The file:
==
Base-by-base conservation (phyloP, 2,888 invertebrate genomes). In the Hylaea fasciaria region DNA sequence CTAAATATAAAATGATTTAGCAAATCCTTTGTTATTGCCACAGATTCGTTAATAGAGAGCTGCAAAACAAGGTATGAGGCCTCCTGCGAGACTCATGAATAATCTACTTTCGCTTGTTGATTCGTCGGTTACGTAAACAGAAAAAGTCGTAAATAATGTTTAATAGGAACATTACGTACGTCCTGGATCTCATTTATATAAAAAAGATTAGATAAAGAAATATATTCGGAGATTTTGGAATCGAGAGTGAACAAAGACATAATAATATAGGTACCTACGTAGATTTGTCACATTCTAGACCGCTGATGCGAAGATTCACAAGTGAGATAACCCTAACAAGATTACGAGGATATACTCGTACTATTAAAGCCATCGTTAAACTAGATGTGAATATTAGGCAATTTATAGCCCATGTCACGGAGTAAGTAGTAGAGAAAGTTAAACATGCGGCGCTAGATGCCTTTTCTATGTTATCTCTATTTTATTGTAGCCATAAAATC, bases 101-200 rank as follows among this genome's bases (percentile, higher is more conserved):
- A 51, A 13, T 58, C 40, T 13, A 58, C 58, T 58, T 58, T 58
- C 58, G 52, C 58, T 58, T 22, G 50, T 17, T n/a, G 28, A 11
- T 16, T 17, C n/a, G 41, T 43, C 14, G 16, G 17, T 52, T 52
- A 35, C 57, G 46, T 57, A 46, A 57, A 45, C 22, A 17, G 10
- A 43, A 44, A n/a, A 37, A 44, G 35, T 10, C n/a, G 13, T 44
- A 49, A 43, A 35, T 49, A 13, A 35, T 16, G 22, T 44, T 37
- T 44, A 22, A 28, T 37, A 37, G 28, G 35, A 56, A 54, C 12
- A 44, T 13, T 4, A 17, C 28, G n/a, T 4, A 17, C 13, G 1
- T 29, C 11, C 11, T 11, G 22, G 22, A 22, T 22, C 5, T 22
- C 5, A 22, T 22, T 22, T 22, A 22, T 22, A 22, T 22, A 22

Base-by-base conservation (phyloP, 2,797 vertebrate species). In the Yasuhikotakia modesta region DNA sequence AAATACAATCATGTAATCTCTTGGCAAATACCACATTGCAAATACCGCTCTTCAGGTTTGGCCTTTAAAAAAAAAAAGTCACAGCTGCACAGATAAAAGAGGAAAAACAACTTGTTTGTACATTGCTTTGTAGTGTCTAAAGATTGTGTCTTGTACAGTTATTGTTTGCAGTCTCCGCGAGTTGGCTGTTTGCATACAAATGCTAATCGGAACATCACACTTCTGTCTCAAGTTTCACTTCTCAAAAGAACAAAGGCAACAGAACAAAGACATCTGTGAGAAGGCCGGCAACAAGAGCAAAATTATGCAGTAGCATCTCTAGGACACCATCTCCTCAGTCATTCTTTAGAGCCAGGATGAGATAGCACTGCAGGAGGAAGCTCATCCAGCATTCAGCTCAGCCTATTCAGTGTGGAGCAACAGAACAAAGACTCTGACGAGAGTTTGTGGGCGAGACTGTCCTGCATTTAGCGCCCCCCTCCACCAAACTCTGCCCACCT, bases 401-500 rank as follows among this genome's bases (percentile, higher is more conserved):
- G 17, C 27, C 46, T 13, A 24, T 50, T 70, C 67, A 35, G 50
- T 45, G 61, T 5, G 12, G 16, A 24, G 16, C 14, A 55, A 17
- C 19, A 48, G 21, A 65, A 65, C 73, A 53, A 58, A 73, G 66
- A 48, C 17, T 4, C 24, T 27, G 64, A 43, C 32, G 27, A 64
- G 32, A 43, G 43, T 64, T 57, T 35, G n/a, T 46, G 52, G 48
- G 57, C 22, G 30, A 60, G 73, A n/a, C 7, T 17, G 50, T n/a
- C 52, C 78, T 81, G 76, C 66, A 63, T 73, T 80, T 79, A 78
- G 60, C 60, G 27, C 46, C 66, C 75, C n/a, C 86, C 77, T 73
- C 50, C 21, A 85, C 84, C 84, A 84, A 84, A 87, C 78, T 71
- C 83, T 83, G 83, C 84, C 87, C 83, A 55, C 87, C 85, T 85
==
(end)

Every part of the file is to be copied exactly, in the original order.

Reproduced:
Base-by-base conservation (phyloP, 2,888 invertebrate genomes). In the Hylaea fasciaria region DNA sequence CTAAATATAAAATGATTTAGCAAATCCTTTGTTATTGCCACAGATTCGTTAATAGAGAGCTGCAAAACAAGGTATGAGGCCTCCTGCGAGACTCATGAATAATCTACTTTCGCTTGTTGATTCGTCGGTTACGTAAACAGAAAAAGTCGTAAATAATGTTTAATAGGAACATTACGTACGTCCTGGATCTCATTTATATAAAAAAGATTAGATAAAGAAATATATTCGGAGATTTTGGAATCGAGAGTGAACAAAGACATAATAATATAGGTACCTACGTAGATTTGTCACATTCTAGACCGCTGATGCGAAGATTCACAAGTGAGATAACCCTAACAAGATTACGAGGATATACTCGTACTATTAAAGCCATCGTTAAACTAGATGTGAATATTAGGCAATTTATAGCCCATGTCACGGAGTAAGTAGTAGAGAAAGTTAAACATGCGGCGCTAGATGCCTTTTCTATGTTATCTCTATTTTATTGTAGCCATAAAATC, bases 101-200 rank as follows among this genome's bases (percentile, higher is more conserved):
- A 51, A 13, T 58, C 40, T 13, A 58, C 58, T 58, T 58, T 58
- C 58, G 52, C 58, T 58, T 22, G 50, T 17, T n/a, G 28, A 11
- T 16, T 17, C n/a, G 41, T 43, C 14, G 16, G 17, T 52, T 52
- A 35, C 57, G 46, T 57, A 46, A 57, A 45, C 22, A 17, G 10
- A 43, A 44, A n/a, A 37, A 44, G 35, T 10, C n/a, G 13, T 44
- A 49, A 43, A 35, T 49, A 13, A 35, T 16, G 22, T 44, T 37
- T 44, A 22, A 28, T 37, A 37, G 28, G 35, A 56, A 54, C 12
- A 44, T 13, T 4, A 17, C 28, G n/a, T 4, A 17, C 13, G 1
- T 29, C 11, C 11, T 11, G 22, G 22, A 22, T 22, C 5, T 22
- C 5, A 22, T 22, T 22, T 22, A 22, T 22, A 22, T 22, A 22

Base-by-base conservation (phyloP, 2,797 vertebrate species). In the Yasuhikotakia modesta region DNA sequence AAATACAATCATGTAATCTCTTGGCAAATACCACATTGCAAATACCGCTCTTCAGGTTTGGCCTTTAAAAAAAAAAAGTCACAGCTGCACAGATAAAAGAGGAAAAACAACTTGTTTGTACATTGCTTTGTAGTGTCTAAAGATTGTGTCTTGTACAGTTATTGTTTGCAGTCTCCGCGAGTTGGCTGTTTGCATACAAATGCTAATCGGAACATCACACTTCTGTCTCAAGTTTCACTTCTCAAAAGAACAAAGGCAACAGAACAAAGACATCTGTGAGAAGGCCGGCAACAAGAGCAAAATTATGCAGTAGCATCTCTAGGACACCATCTCCTCAGTCATTCTTTAGAGCCAGGATGAGATAGCACTGCAGGAGGAAGCTCATCCAGCATTCAGCTCAGCCTATTCAGTGTGGAGCAACAGAACAAAGACTCTGACGAGAGTTTGTGGGCGAGACTGTCCTGCATTTAGCGCCCCCCTCCACCAAACTCTGCCCACCT, bases 401-500 rank as follows among this genome's bases (percentile, higher is more conserved):
- G 17, C 27, C 46, T 13, A 24, T 50, T 70, C 67, A 35, G 50
- T 45, G 61, T 5, G 12, G 16, A 24, G 16, C 14, A 55, A 17
- C 19, A 48, G 21, A 65, A 65, C 73, A 53, A 58, A 73, G 66
- A 48, C 17, T 4, C 24, T 27, G 64, A 43, C 32, G 27, A 64
- G 32, A 43, G 43, T 64, T 57, T 35, G n/a, T 46, G 52, G 48
- G 57, C 22, G 30, A 60, G 73, A n/a, C 7, T 17, G 50, T n/a
- C 52, C 78, T 81, G 76, C 66, A 63, T 73, T 80, T 79, A 78
- G 60, C 60, G 27, C 46, C 66, C 75, C n/a, C 86, C 77, T 73
- C 50, C 21, A 85, C 84, C 84, A 84, A 84, A 87, C 78, T 71
- C 83, T 83, G 83, C 84, C 87, C 83, A 55, C 87, C 85, T 85